In determining FMV, most would agree that the “asset approach” to valuation should be applied, which assigns value to the tangible assets minus liabilities. In this engagement, tangible assets would include cash, accounts receivable, and likely computers, desks, and furniture, net of liabilities. However, the value would not include any intangible value, or “goodwill,” for the simple fact that her patients and files are confidential. It would violate HIPAA5 and her ethical standards to disclose this information; therefore, there is no open and unrestricted market for selling it to a third party. The existence of her above-benchmark level of compensation establishes that there is goodwill value, but under the FMV standard, there is no market for selling this goodwill.
In contrast, using fair value in the State of Washington, the court would likely assign value to the practice in the hands of its existing owners.6 A common method for valuing professional goodwill is to establish market level compensation (replacement compensation) and to the extent that the owner/operator earns more than market level compensation, the difference is capitalized to arrive at a value conclusion.
The first step in this type of analysis is to establish the existence of goodwill. Goodwill is defined in the International Glossary of Business Valuation Terms as: “The intangible asset that arises as a result of name, reputation, customer loyalty, location, and similar factors not separately identified.”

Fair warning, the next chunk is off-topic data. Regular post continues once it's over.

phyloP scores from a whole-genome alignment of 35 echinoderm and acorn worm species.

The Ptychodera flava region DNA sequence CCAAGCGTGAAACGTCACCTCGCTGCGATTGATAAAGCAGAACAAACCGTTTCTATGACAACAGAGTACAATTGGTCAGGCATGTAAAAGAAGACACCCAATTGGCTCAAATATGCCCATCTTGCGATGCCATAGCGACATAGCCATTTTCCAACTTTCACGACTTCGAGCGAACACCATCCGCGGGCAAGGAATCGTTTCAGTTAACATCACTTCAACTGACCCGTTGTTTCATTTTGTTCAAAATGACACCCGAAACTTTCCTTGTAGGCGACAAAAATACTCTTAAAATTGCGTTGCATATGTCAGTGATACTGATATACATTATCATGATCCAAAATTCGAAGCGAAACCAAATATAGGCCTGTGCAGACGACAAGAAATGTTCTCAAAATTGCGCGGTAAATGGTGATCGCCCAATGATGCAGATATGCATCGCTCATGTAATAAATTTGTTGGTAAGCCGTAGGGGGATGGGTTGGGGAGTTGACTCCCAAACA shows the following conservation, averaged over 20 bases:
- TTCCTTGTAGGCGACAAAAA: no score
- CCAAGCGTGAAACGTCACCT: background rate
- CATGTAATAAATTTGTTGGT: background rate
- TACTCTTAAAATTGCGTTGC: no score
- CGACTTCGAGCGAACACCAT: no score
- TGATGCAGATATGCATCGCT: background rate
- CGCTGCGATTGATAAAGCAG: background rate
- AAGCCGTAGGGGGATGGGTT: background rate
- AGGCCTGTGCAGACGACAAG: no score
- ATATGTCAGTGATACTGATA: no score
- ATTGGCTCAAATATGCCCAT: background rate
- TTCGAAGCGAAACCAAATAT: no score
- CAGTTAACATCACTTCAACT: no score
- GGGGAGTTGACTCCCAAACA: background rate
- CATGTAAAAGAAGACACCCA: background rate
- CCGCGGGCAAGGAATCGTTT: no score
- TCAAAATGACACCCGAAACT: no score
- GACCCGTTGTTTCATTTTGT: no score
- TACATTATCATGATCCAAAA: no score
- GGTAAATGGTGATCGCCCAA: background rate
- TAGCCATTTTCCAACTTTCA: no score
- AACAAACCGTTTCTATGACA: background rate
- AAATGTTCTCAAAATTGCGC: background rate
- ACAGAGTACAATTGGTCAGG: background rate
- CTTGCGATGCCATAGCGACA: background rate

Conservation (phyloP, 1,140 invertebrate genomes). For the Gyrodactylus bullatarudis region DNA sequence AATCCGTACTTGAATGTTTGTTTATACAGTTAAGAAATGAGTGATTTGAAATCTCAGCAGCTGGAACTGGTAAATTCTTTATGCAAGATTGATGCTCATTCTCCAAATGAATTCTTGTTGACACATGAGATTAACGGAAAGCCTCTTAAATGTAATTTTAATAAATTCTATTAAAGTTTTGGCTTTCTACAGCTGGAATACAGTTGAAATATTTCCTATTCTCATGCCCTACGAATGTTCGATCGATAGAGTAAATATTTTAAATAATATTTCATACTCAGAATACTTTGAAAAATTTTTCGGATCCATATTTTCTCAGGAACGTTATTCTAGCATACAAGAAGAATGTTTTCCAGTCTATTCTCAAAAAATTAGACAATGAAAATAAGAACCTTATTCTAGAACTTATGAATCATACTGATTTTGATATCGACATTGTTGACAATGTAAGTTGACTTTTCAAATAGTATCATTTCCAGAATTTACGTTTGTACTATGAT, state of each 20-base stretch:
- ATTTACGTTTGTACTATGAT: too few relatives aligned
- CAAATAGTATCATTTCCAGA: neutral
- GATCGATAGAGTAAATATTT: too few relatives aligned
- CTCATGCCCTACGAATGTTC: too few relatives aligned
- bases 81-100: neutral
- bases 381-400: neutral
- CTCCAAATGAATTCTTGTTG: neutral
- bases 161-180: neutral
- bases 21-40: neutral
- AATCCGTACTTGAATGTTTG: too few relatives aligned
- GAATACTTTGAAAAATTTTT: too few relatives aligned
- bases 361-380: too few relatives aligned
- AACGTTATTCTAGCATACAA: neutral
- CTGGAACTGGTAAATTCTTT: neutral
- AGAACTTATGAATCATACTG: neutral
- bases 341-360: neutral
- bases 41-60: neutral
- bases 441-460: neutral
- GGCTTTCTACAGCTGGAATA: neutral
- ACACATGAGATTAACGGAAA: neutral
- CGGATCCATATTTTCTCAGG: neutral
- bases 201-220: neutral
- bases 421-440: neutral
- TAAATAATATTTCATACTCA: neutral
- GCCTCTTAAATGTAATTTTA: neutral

The analysis should establish that the owner of the professional practice is generating earnings at a level above his or her market level compensation consistently with expectation that such earnings level is reasonably expected to continue in the future. Without the establishment of professional goodwill, the value of the professional practice is the same under the FMV and the fair value standard, using the asset approach (tangible assets minus liabilities).
Attorneys who are unaware that value can be assigned to a non-saleable practice could potentially harm their client by the additional legal costs associated with debating the issue among valuation experts and possibly taking an unsupportable position all the way to trial.
Example # 2: The Minority Interest
As discussed, in a typical fair value assignment, consideration is given to the value of a minority shareholder’s ownership interest due to unfair or oppressive acts committed by the majority shareholder or shareholders. In this context, the concept of fair value is that the minority shareholder has already been wronged and is seeking remedy from the court. It would be “unfair” to further reduce the value of this oppressed shareholder’s shares for discounts for lack of control and lack of marketability, having already suffered at the hands of the majority shareholder.
In a marital dissolution in Washington, imagine conducting an appraisal of a one-third interest in a moving company where the other two owners are unrelated business partners. The determination of FMV of this one-third interest would need to include discounts for lack of control and lack of marketability, as it is commonly accepted that the marketplace views the value of a minority interest as less than the pro rata value of the whole. If this one-third interest was not discounted, it would not represent the true value to the marital estate. So, in this case, FMV and fair value would be the same.